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Clinical PhD Program

The American Psychological Association (APA) has accredited the Clinical Training Program at Kent State continuously since 1968.  The program is based on a clinical-scientist model and is designed to prepare students for careers in research, teaching, and clinical practice.  Students have many resources and opportunities for developing research skills that can be applied to important clinical problems.  All students are involved in collaborative research projects with faculty.  Students often are authors of journal articles and presentations at professional meetings.  Clinical students also may participate in the department’s Applied Psychology Center.  The Psychological Clinic is maintained within the department as a training facility where students receive clinical and research experience under the supervision of clinical psychology faculty.  The department also works closely with clinical facilities in the area (e.g., adult and child community mental health centers, forensic facilities, health centers, and hospitals and medical centers) in providing supervised clinical placements and research venues for students.  In addition to departmental practica and community training experiences, clinical students are required to complete a one-year APA-accredited clinical internship before receiving the Ph.D.  Our students have been successful in obtaining high quality internships.  Internship sites have been widely dispersed geographically, ranging from the Palo Alto V.A. in California to the Yale University School of Medicine.  Internship sites have included medical schools, V.A. centers, community mental health clinics, and forensic institutions.

All graduate students in the clinical program are eligible to receive financial support, usually in the form of a graduate assistantship, which includes a full tuition waiver, a stipend and some health insurance benefits.  Both research and teaching skills are advanced by the graduate assistantships.  Through a research assignment, students are involved directly in research with faculty.  In later years, students may develop teaching skills through instruction of undergraduate psychology classes.

Clinical students are expected to become active in research as soon as they enroll in the graduate program.  Initial research activities involve collaboration with faculty on their ongoing research programs.  By the second year, clinical students should be conducting their own research projects designed to fulfill the requirements of the Master’s degree under faculty supervision.  Students are encouraged to take research course waivers, designed to fulfill some of the course requirements by conducting additional independent research projects under faculty supervision.  Clinical students’ research training culminates in the design, execution and successful defense of a doctoral dissertation project.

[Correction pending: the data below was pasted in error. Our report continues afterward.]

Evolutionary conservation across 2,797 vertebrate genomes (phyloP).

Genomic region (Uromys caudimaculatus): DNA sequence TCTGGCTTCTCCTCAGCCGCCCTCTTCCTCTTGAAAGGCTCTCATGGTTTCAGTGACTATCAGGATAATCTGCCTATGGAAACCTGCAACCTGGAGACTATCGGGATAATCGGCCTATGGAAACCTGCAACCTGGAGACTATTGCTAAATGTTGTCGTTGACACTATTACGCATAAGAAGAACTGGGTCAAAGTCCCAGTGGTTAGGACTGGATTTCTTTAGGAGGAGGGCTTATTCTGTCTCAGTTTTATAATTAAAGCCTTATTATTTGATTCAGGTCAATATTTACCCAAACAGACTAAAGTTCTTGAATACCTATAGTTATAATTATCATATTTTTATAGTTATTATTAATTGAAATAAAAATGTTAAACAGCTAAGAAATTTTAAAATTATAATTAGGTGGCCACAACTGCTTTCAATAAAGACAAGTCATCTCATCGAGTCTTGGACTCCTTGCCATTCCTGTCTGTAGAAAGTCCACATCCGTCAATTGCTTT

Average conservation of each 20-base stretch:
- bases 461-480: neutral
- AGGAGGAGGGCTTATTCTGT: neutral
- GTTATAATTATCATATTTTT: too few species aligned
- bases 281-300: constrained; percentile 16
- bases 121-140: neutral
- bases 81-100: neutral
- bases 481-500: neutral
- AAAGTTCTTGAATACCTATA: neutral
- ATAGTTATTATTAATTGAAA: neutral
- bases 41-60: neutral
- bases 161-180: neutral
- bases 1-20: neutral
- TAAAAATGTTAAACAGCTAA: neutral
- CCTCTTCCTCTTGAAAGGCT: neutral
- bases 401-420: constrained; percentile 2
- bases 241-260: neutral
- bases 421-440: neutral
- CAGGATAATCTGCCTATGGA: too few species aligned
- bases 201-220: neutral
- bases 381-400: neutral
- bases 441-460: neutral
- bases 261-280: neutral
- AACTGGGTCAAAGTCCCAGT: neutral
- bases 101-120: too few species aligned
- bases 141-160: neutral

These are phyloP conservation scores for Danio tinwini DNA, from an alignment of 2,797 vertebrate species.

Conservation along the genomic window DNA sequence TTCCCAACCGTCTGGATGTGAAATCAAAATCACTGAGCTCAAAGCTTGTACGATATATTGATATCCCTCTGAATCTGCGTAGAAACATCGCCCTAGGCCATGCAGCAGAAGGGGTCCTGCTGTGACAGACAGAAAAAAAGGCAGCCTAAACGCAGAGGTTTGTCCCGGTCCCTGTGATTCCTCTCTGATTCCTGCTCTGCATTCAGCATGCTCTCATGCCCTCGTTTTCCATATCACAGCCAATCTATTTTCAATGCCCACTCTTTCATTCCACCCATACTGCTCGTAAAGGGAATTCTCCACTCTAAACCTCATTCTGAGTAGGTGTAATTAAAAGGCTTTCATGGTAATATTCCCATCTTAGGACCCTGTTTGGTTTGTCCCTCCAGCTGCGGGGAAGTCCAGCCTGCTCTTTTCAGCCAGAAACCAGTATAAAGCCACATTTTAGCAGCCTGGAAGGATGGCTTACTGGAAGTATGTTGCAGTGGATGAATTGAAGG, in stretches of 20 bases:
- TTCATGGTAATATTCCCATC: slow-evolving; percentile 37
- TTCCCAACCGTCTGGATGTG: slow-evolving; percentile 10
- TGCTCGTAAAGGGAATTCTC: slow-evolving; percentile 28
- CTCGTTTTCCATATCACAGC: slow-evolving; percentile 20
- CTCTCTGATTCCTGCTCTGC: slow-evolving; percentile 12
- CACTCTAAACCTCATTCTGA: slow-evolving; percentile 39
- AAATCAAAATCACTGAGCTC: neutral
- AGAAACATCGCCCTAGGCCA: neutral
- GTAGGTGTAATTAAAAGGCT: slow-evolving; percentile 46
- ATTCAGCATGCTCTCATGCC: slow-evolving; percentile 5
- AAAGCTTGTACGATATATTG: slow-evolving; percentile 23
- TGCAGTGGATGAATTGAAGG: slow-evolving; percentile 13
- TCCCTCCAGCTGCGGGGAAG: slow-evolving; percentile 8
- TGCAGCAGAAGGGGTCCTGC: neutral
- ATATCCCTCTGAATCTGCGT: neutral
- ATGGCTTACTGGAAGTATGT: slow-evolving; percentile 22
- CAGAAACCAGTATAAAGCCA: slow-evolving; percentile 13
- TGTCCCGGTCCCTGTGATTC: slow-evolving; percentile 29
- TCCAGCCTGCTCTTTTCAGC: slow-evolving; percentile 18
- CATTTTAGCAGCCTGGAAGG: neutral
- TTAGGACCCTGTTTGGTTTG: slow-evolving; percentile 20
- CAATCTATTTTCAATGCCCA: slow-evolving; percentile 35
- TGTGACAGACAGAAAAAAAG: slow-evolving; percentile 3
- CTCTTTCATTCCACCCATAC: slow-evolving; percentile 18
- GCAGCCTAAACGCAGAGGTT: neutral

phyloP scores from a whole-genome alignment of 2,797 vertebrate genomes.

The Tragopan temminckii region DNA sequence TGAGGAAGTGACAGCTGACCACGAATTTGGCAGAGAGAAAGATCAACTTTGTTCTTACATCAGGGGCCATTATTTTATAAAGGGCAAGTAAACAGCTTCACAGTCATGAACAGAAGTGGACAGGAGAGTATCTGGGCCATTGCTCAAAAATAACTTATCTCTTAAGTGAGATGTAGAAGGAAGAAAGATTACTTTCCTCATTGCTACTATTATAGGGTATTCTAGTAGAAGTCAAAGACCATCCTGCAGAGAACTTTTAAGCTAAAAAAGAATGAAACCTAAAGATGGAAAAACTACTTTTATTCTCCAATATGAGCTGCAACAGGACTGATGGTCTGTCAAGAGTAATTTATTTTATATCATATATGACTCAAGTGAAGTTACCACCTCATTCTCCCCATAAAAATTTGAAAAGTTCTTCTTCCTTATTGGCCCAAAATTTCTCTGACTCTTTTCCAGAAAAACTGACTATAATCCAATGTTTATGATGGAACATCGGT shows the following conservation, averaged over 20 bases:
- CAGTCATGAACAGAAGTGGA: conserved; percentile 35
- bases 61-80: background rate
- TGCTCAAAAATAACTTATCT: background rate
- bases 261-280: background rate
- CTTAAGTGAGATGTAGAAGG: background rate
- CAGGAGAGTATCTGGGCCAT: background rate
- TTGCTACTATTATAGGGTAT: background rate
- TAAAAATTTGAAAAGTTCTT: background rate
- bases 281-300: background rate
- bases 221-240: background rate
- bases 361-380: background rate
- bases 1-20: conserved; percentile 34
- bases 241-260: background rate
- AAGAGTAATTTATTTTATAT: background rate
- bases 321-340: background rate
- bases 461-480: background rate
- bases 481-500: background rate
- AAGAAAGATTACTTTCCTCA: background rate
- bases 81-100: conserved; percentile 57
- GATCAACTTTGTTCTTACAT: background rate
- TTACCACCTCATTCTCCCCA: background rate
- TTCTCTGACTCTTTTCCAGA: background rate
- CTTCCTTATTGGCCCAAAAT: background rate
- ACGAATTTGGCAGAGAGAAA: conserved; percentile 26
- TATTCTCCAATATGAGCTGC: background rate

The Clinical Training Program is eclectic, designed to expose students to a variety of approaches to assessment, intervention, and research.  Training in clinical skills begins in the first year, when student participate in clinical practica designed to begin development of basic listening, communication, assessment, and conceptualization skills,  It continues during the second year when students receive supervised clinical experience in the Psychological Clinic.  During the third and fourth years students are involved in advanced practica in the Psychological Clinic and in part-time clinical placements in community agencies.

Including internship, the Clinical Training Program is generally completed in five to six calendar years, although some students require longer.  In addition to completing general departmental requirements, clinical students have the following requirements:

  • Six clinical core courses in assessment, psychopathology, psychotherapy, and professional issues.
  • A course on clinical research methods.
  • Six electives that best fit the student’s program of study.
  • Eight semesters of clinical practica in the department’s Psychological Clinic.
  • 1000 hours of supervised clinical experience in a local field placement site, such as a mental health center, forensic setting, or hospital.
  • 2000 hours of supervised internship experience in an APA-accredited program.

Students may waive up to four courses with research projects.

In addition to broad clinical training, it is possible for students to receive specialized research training and clinical experience in the areas of Adult Psychopathology, Assessment, Child Clinical, Neuropsychology, and Clinical Health Psychology*. Detailed descriptions of these specializations follow this section. In completing the Psychology Information Sheet, be sure to indicate your interest in any of these areas of concentration.

STUDENT ADMISSIONS, OUTCOMES, AND OTHER DATA on the Clinical Ph.D. students are available here.

The Kent State University Department of Psychological Sciences Clinical Program is accredited by the American Psychological Association.  Information on accreditation can be obtained by contacting the APA Committee on Accreditation.  They can be contacted by phone at 202-336-5979 or by mail at the following address: Committee on Accreditation, American Psychological Association, 750 First Street, NE, Washington, DC, 20002-4242.

*  Some students desire broad training in clinical psychology and choose to not pursue an area of specialization.  It is often the case that incoming graduate students have research and clinical interests that may be met effectively by our training program without pursuing an area of specialization, or they may have multiple research and clinical interests that encompass more than one are of specialization. 

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